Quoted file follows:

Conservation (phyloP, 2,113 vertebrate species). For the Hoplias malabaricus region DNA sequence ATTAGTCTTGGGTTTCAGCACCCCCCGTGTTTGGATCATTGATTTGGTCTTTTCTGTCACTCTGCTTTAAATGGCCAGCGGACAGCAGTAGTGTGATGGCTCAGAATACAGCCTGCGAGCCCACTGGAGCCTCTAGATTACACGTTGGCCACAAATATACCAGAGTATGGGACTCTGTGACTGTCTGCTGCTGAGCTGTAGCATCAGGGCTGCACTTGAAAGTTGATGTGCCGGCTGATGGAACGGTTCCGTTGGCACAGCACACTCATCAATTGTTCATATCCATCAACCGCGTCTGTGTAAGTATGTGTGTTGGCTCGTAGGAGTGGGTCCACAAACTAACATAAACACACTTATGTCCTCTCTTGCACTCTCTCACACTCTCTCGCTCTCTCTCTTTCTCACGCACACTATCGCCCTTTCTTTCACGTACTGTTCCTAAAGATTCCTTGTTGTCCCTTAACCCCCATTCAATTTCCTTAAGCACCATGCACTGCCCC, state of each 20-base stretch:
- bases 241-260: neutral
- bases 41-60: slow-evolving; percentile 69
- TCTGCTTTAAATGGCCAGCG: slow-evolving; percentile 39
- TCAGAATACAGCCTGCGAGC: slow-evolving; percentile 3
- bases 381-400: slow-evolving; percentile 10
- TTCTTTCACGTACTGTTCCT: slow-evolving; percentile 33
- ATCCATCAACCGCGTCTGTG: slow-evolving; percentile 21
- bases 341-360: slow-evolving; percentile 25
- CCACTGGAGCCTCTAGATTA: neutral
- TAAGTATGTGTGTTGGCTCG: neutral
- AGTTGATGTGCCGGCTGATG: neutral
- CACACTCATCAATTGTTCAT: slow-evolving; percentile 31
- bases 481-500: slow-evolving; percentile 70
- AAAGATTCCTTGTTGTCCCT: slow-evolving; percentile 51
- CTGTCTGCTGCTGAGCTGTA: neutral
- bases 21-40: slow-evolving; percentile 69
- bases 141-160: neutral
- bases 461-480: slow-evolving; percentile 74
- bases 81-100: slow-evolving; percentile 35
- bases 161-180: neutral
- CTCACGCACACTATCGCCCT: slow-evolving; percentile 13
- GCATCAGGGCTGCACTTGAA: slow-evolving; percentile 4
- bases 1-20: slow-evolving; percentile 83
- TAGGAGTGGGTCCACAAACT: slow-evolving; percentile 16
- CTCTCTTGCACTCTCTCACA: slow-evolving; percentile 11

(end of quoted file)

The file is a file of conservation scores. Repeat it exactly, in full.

Conservation (phyloP, 2,113 vertebrate species). For the Hoplias malabaricus region DNA sequence ATTAGTCTTGGGTTTCAGCACCCCCCGTGTTTGGATCATTGATTTGGTCTTTTCTGTCACTCTGCTTTAAATGGCCAGCGGACAGCAGTAGTGTGATGGCTCAGAATACAGCCTGCGAGCCCACTGGAGCCTCTAGATTACACGTTGGCCACAAATATACCAGAGTATGGGACTCTGTGACTGTCTGCTGCTGAGCTGTAGCATCAGGGCTGCACTTGAAAGTTGATGTGCCGGCTGATGGAACGGTTCCGTTGGCACAGCACACTCATCAATTGTTCATATCCATCAACCGCGTCTGTGTAAGTATGTGTGTTGGCTCGTAGGAGTGGGTCCACAAACTAACATAAACACACTTATGTCCTCTCTTGCACTCTCTCACACTCTCTCGCTCTCTCTCTTTCTCACGCACACTATCGCCCTTTCTTTCACGTACTGTTCCTAAAGATTCCTTGTTGTCCCTTAACCCCCATTCAATTTCCTTAAGCACCATGCACTGCCCC, state of each 20-base stretch:
- bases 241-260: neutral
- bases 41-60: slow-evolving; percentile 69
- TCTGCTTTAAATGGCCAGCG: slow-evolving; percentile 39
- TCAGAATACAGCCTGCGAGC: slow-evolving; percentile 3
- bases 381-400: slow-evolving; percentile 10
- TTCTTTCACGTACTGTTCCT: slow-evolving; percentile 33
- ATCCATCAACCGCGTCTGTG: slow-evolving; percentile 21
- bases 341-360: slow-evolving; percentile 25
- CCACTGGAGCCTCTAGATTA: neutral
- TAAGTATGTGTGTTGGCTCG: neutral
- AGTTGATGTGCCGGCTGATG: neutral
- CACACTCATCAATTGTTCAT: slow-evolving; percentile 31
- bases 481-500: slow-evolving; percentile 70
- AAAGATTCCTTGTTGTCCCT: slow-evolving; percentile 51
- CTGTCTGCTGCTGAGCTGTA: neutral
- bases 21-40: slow-evolving; percentile 69
- bases 141-160: neutral
- bases 461-480: slow-evolving; percentile 74
- bases 81-100: slow-evolving; percentile 35
- bases 161-180: neutral
- CTCACGCACACTATCGCCCT: slow-evolving; percentile 13
- GCATCAGGGCTGCACTTGAA: slow-evolving; percentile 4
- bases 1-20: slow-evolving; percentile 83
- TAGGAGTGGGTCCACAAACT: slow-evolving; percentile 16
- CTCTCTTGCACTCTCTCACA: slow-evolving; percentile 11